AAMI News May 2018

One on One with Arif Subhan

Arif Subhan
ARIF SUBHAN is chief biomedical engineer for the Department of Veterans Affairs (VA) Greater Los Angeles Healthcare System. He also is a member of the BI&T Editorial Board and the president of the American College of Clinical Engineering.


Q: When you were a kid, what did you want to be when you grew up?

Both of my parents and two of my elder brothers were doctors, so I grew up surrounded by stories of their work told around the kitchen table. When I was older, I enjoyed visits to the hospital and the medical school with my father, who later in his career became a hospital director and a medical school administrator. My family’s stories and the hospital environment were thrilling and awe-inspiring, and I seriously considered a career as a doctor for most of my boyhood.

Q: What drew you to a career in biomedical engineering?

As a young child, I developed a flair for mathematics, and someone in the family suggested that I should consider becoming an engineer. Without much guidance, as I was the first in the family to pursue a career in engineering, I attended an engineering school. In my senior year, one my professors introduced me to the articles in the Institute of Electrical and Electronics Engineers’ Transactions in Biomedical Engineering. These articles brought together my childhood interest in medicine with my current major in electrical engineering and led me to do a senior project related to biomedical engineering. My continued interest in biomedical engineering led me to pursue graduate studies in biomedical engineering at the University of Surrey and Drexel University and an internship in clinical engineering at the Hospital of the University of Pennsylvania.

Q: What do you do in your current position?

As a chief biomedical engineer, I oversee the biomedical engineering program at the VA Greater Los Angeles Healthcare System, which is one of the largest healthcare facilities in the Department of Veterans Affairs. I manage medical equipment across multiple campuses and clinics, which includes overseeing the installation and implementation of new medical technology and device integration, ensuring regulatory compliance, evaluating equipment requests, advising on new medical technology acquisitions, and supervising biomedical engineers and biomedical equipment technicians (BMETs).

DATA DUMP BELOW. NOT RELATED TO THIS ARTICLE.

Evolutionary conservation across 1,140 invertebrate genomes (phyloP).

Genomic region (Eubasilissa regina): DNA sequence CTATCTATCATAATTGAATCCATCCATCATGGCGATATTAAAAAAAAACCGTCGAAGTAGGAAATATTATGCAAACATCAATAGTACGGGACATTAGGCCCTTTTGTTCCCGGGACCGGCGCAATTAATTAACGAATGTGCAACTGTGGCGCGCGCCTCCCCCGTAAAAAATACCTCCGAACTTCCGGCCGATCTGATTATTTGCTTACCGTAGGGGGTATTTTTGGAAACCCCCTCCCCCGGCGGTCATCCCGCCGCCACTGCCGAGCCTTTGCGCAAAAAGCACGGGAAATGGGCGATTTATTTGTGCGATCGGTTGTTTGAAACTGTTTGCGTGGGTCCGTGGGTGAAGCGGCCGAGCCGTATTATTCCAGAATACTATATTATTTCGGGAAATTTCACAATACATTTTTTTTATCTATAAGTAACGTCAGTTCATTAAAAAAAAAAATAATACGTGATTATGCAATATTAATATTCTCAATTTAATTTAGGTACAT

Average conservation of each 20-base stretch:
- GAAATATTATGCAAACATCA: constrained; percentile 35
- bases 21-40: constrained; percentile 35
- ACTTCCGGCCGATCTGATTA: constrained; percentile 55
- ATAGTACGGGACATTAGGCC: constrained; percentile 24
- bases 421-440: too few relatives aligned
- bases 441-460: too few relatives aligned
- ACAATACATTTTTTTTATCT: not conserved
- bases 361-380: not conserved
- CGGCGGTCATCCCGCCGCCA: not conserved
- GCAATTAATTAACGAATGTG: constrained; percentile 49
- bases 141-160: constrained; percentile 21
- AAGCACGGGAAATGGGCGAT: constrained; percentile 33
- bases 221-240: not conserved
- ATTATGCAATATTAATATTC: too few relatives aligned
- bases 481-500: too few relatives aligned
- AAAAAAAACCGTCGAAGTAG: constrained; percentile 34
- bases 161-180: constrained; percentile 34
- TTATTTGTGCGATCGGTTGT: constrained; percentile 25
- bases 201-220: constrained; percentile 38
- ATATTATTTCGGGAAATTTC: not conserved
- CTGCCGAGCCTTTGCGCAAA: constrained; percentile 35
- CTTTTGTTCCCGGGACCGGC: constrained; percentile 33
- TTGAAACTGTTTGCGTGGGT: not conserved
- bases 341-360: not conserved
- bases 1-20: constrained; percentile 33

Q: What is the best part of your job?

The best part of my job is interacting and dealing with the clinical, nursing, and biomedical engineering staff regarding the challenges of implementing and using medical equipment in the hospital. Additionally, I very much enjoy mentoring and spending time with the next generation of biomedical engineers and BMETs from the VA Technical Career Field training program and the clinical engineering interns from the University of Connecticut.

Q: What is the biggest challenge healthcare technology management (HTM) professionals face?

The biggest challenge facing HTM professionals is staying abreast of the latest changes in medical equipment management and new medical technology integration and implementation, which includes learning about the challenges of interfacing medical devices and the cybersecurity issues related to networked devices. Biomedical engineers and BMETs need to constantly educate themselves, pursuing different education, training, and certification programs, to meet this challenge.

Q: What is the biggest opportunity for HTM professionals at the moment?

Though it has been talked about over the decades, the biggest opportunity for HTM professionals is to fill the vacuum and take on the role of chief technology officer in hospitals. There is a lot of technology in the hospital that doctors, nurses, and other clinical staff rely on. Currently, no single department has adequately fulfilled the needs of this crucial facet of hospital functionality. Clinical engineers, by training and experience, are best qualified to fill this vital role.

Q: What is the biggest change you have seen over the course of your career?

The biggest change is the move from standalone medical devices to networked medical devices. HTM professionals now need new skills and knowledge to be able to install, integrate, and troubleshoot these networked medical systems.

Q: What is the best career advice you were ever given?

My father always emphasized the value of preparation in anything I did when I was growing up, whether it was reading ahead in classes or arriving early for meetings.

Q: What do you like to do outside of work?

Living in Southern California, I love to take advantage of the beautiful weather by going on walks and hikes. I especially love spending time with my wife and two daughters; one attends UCLA, and the other is a senior in high school.

Q: What is something people might not know about you?

I enjoy exploring new restaurants with my family and trying new foods as much as I can. Working in the West LA area is great because there is easy access to some of the best